Couple Abandons Adopted Son

This story right here just breaks my heart all to pieces: an Ohio couple who claims their 9-year-old adopted son threatened them with a knife, has been indicted on charges of abandonment after leaving their 9-year-old adopted son with child welfare officials.

A grand jury charged Cleveland and Lisa Cox, of Liberty Township, OH, with one count of nonsupport of dependents for “recklessly” abandoning their son in late October. The couple, who have cared for the child since he was three months old, faces up to six months in prison and a $1,000 fine if found guilty on the first-degree misdemeanor. The Coxes, who have two other children (both siblings to the little boy they allegedly abandoned), were on the run for several days, but turned themselves in Friday night.

Prosecutor Mike Gmoser acknowledged that, in the past, similar cases have been handled within the children’s services agencies and domestic courts, but clearly the Cox couple’s actions made him feel some kind of way.

“My position is children in general, not speaking to this specific case, do not have a ‘return to sender’ label on their forehead,” Gmoser told the Journal-News. “They are their children for always and they have that duty to support and they cannot abandon without consequences.”

Lisa Cox told sheriffs in August that her son threatened the rest of the family with a knife. She and her husband also told child welfare officials that the child has aggressive behaviors and would not agree to get help—a claim the boy’s guardian ad litem labelled “nonsense.”

“A parent is a parent and a 9-year-old is a 9-year-old,” said Adolfo Olivas, the child’s guardian ad litem. “If your 9-year-old needs help, you get him help. If is not a question of a -year-old wanting it or not.” The “adorable” boy, Olivas added, is very “hurt and confused and traumatized,” and doesn’t understand what his parents have done. His siblings, Olivas added, are probably traumatized, too.

“What does this do to these other kids? You have these siblings and one goes away and doesn’t ever come back because of some behavior issues,” he said. “Anytime you separate siblings in the blink of an eye like that, it’s got to have some bad effect on them.”


But what would you do? Where would you go? Who would you turn to if your child came at you and your family with a deadly weapon? We hear about these cases enough times to know that they can end in headline-grabbing tragedy—with a parent or sibling seriously harmed, or parents, exhausted and at their wit’s end, beating and mentally or emotionally abusing their kids.

But as parents, we know, too, that the prosecutor is right: you can’t send a kid back because you’re tired or don’t want to be bothered anymore or can’t figure out how to get a handle of your kid. Humans—especially little ones—are far from perfect, and as parents, we sign up for the awesomely monumental task of caring for them and teaching them and guiding them and doing what’s right for them and disciplining them and loving them—no… matter… what. This does not change because your child is not blood of your blood or because your kid has behavioral issues.

So I ask again: what would you do?

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Denene Millner

Mom. NY Times bestselling author. Pop culture ninja. Unapologetic lover of shoes, bacon and babies. Nice with the verbs. Founder of the top black parenting website, MyBrownBaby.


  1. My son was placed with me at a month old, but that doesn’t really matter. Biological or adoptive, even if my son threatened me with a weapon, walking away from him and saying you are not my son any more is not an option. I don’t know what I would do, I am assuming there are services, maybe even in patient institutional solutions if he is very violent, but ending our family, no, just NO.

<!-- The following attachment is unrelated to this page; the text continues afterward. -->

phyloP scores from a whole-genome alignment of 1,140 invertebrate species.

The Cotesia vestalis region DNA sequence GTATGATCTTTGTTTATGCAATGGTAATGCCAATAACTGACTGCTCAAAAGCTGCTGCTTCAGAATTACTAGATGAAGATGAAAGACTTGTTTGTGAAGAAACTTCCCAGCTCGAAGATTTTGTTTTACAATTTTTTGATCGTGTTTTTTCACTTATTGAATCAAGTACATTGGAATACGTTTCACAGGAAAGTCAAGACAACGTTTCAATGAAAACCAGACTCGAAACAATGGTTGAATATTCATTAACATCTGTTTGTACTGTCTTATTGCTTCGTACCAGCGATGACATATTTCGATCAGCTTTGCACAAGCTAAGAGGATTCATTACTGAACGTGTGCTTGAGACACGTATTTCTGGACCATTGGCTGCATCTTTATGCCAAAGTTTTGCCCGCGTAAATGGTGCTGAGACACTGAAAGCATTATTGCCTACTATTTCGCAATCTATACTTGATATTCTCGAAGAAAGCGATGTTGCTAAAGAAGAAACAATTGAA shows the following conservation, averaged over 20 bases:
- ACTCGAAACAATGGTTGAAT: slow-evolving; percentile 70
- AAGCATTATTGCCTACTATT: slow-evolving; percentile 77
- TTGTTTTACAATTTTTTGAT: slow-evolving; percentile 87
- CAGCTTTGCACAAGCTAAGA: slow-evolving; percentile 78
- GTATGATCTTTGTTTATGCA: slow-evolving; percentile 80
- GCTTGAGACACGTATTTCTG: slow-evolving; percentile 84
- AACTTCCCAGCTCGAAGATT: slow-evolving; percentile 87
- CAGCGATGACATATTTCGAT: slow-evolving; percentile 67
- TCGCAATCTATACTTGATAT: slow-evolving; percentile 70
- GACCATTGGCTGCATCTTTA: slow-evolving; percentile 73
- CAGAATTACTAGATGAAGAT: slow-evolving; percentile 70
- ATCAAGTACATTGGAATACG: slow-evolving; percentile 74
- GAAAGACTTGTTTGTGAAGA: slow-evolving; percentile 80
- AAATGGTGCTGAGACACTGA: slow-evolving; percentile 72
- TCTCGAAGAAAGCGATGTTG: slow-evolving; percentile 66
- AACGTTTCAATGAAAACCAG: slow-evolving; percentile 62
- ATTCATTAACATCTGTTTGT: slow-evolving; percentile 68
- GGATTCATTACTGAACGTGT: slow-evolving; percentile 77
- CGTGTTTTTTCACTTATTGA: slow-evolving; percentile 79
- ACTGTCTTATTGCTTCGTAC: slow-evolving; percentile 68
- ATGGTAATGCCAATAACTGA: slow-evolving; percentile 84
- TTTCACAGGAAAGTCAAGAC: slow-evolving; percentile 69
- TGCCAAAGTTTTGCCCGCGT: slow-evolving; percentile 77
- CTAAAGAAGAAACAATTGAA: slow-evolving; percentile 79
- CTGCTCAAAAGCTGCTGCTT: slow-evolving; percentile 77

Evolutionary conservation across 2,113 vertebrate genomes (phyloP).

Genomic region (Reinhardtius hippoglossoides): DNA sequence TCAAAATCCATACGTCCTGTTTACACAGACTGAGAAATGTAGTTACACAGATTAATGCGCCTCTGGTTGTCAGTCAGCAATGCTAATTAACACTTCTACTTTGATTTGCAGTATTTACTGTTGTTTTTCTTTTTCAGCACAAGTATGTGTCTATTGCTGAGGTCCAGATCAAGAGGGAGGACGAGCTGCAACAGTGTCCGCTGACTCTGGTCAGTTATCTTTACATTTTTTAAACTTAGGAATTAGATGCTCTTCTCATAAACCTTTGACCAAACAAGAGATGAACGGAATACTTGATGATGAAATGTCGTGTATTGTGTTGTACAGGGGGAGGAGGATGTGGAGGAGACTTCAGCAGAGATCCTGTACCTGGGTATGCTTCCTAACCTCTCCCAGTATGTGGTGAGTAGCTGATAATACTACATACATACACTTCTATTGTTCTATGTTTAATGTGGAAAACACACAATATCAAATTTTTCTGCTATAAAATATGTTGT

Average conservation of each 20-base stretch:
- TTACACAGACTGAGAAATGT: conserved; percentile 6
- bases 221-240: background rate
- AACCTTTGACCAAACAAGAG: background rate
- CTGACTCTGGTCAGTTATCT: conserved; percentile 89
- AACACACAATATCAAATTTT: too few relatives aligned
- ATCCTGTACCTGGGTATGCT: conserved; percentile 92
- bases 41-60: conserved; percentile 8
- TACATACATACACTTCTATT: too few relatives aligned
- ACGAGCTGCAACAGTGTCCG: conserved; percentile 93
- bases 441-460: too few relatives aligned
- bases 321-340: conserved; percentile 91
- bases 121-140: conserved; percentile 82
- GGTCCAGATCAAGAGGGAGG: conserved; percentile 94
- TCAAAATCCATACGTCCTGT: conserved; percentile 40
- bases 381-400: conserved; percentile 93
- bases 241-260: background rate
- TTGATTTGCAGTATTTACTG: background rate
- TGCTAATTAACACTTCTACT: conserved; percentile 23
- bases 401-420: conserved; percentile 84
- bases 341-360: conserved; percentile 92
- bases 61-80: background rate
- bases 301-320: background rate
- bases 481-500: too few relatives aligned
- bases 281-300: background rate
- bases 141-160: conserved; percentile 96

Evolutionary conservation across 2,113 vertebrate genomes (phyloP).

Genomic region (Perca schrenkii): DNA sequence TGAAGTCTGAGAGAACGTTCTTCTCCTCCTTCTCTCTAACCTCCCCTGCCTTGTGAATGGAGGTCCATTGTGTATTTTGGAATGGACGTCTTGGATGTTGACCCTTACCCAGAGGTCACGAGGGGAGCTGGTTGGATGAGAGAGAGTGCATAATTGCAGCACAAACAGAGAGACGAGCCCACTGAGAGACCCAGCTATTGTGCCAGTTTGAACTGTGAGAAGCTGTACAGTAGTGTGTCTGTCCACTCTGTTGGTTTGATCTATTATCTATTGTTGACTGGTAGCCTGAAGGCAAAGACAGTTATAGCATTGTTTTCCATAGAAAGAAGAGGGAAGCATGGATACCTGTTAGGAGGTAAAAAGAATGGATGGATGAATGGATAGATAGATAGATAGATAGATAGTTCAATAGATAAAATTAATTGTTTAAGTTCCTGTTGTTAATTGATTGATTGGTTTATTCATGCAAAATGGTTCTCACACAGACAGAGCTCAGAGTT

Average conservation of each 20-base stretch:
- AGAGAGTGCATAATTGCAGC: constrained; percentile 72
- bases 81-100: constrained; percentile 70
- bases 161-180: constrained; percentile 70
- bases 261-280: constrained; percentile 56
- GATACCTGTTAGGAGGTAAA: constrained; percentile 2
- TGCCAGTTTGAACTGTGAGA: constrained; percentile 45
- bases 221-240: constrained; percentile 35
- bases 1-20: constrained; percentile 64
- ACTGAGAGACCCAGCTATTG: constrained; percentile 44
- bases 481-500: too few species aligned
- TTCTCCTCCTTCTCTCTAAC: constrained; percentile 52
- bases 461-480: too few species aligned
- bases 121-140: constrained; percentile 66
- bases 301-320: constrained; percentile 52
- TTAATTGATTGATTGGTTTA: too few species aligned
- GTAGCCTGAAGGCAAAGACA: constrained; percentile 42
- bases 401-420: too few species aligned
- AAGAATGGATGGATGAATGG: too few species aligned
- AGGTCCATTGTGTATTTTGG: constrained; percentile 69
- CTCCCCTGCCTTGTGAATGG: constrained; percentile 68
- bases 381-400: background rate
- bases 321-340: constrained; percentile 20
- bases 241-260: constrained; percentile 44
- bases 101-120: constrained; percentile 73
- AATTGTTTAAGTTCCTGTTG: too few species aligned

I don’t know what their family went through, there had to be more to it than that, and I don’t think they should do jail time, they didn’t leave him on a plane or give him to a family over the internet (a disturbing trend these days). They all need help, not jail.

  2. I am an adoptive parent, and while I sympathize with how exhausted and overwhelmed these parents likely felt, I too call b.s. on their claim that the child would not “agree” to get help. My kids don’t agree to do a lot of things, but as their parent I make sure that these things get done because they are in their best interests. Brandishing a weapon obviously means that this child is a danger to himself and others, and there are residential treatment centers available to keep him safe and get him the care he needs, including special facilities for children who were adopted. His parents need access to these resources for him, as well as therapeutic support for themselves, but it’s possible that the costs (even with insurance) might be prohibitive. It’s heartbreaking that these resources may or may not be available to this family just because they can’t afford it. But their “he wouldn’t agree to get help” excuse makes me wonder if they gave any serious consideration to what resources were available to them. In an ideal world, if they couldn’t afford treatment, they would have received state assistance and assistance from their family and friends, rallying in support of getting this child, this family, the help they need.

  3. I don’t see the problem here. If my biologic child pulled a knife on me I’d return them to the essence… why not in this situation?

    • 1) Tons of biological parents surrender their child when they are dangerous and the parents are at wits end. To be biased and treat them differently because they adopted the kid (for some fear of setting a precendent-using them as an example) is wrong and stupid. Allowing bio parents to surrender children didn’t start a rush on that. And obviously if they kept the other 2, they didn’t think it was a child loan program. It doesn’t necessarily make them bad parents. According to how much danger he/she posed with the other children, they might be absolutely good parents in protecting those kids.